Anna Delvey to sell signed prison panties as part of NFT project


Socialite scammer Anna Delvey announced a new NFT project this week offering up a chance to meet her, plus sketches and personal items from her time in detention.

We speculatively joked the items might be an old comb or an autographed shiv, but now we’re told it’s a bit more naughty… signed prison panties.

A rep originally passed a message to us from Delvey on Thursday saying, “My NFT team have a wide array of items that we’ve been accumulating for a while. It ranges from my jail pens and stationery that I customized by hand to my signed white cotton jail T-shirts and panties.”

We spoke with Delvey, currently in Orange County Correctional Facility, by phone.

She explained that she’s just giving the people what they want. “People have been asking for all kinds of stuff,” she told Page Six exclusively. “All kinds of request of every nature.” She added, “I don’t want to force my panties on anyone, but if they ask.”

New, used?

“Signed,” she would only say.

Anna Delvey
She did not specify if the panties were new or used.

On the Netflix series, “Inventing Anna,” the fictional Delvey played by Julia Garner, asks the reporter visiting in prison, “Next time you come bring me some underwear. Nothing cheaper than Natori [or] Bergdorf’s.”

The NFT project, called “Reinventing Anna,” will be less a traditional jpeg picture and more of an access card. Those who get the “gold edition” will get aa one-on-one call, with the upper most tier getting to meet Anna in person.

Is Delvey worried about meeting rabid fans who may want her panties in person? “I guess I am about to find out,” she said with a laugh. “I am in the safest place I could possibly be,” she said, noting the meet-and-greet will take place between a layer of polycarbonate glass.

Picture of the card with Delvey saying "You look poor."
The NFT will work as an access card with third parties. The top level will allow someone to meet her in person.

Bill Gates said this week that “at its heart,” NFTs have “this anonymity through which you can avoid taxation, any sort of government rules.”

But Delvey says people shouldn’t worry about getting conned: “I have a team and technologists… It’s not just me. I have a lot of people that work for me and that will hopefully make people comfortable. I have no desire or plans to do anything illegal again,” she says.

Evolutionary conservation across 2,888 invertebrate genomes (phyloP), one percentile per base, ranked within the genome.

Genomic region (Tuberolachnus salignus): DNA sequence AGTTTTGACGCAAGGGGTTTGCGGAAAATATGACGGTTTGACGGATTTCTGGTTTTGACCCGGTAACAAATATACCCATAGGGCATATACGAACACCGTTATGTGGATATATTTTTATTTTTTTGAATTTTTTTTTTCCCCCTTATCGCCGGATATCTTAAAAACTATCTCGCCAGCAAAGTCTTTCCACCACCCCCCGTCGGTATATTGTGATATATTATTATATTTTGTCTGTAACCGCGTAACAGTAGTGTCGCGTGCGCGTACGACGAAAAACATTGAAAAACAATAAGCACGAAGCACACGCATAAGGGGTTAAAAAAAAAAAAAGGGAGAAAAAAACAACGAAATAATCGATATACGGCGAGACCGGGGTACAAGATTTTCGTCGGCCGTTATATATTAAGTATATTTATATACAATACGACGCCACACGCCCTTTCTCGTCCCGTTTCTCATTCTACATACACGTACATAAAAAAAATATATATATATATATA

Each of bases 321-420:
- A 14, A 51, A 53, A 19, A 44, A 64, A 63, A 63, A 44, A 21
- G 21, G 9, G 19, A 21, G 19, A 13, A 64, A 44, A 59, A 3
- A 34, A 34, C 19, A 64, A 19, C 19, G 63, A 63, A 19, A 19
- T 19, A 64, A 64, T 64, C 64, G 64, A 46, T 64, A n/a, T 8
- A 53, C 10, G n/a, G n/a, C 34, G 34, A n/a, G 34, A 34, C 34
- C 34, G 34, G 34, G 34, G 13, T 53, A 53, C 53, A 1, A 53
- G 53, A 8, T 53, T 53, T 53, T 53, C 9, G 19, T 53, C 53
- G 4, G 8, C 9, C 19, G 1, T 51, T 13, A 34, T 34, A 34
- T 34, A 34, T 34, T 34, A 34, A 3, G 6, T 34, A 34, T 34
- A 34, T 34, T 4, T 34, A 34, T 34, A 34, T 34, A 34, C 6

Delvey says the fan mail she gets behind bars is all positive, surmising that the cost to email her in detention puts off those who may have more negative things to say.

“I guess people don’t want to pay 50 cents for hate mail,” she says.

Black and white picture of Anna Delvey's face.
Delvey says she is done with the criminal lifestyle.

“People say they identify, or want opinions on things,” she tells us. She also gets “marriage proposals because they think if I am married my problems” with deportation will go away. “I had three people offer to adopt me that are Americans.”

Paging TV execs: We think this would make a great reality show!

Delvey is still currently embroiled in the legal process and is hoping to stay in the States. A rep previously told us Delvey “can self-deport now to whatever country she is able to go to, but chooses to stay here to fight her conviction and deportation.”

In the meantime she is very busy.

Anna Delvey at trial.
Delvey has a number of projects in the works and is interested in prison reform.
AFP via Getty Images

In addition to the NFT project, she has participated in a group art show, a solo show and tells us she is working out legal details for a podcast and is writing a book. She is also interested in getting involved in criminal justice reform since she is “one of few people having gone through the system that has a voice.”

While it might seem like Delvey is having a great time and continuing to profit off her crimes, she says the money is going to her legal team. And she tells us, “I don’t want it to seem like I am happy in jail. I am so miserable and would love to be out.”

Delvey was convicted of scamming about $200,000 from banks and luxury hotels, while also trying to obtain a $22 million loan to start an elite art club. The fake heiress was released from prison last year on good behavior, but was then taken into ICE custody.



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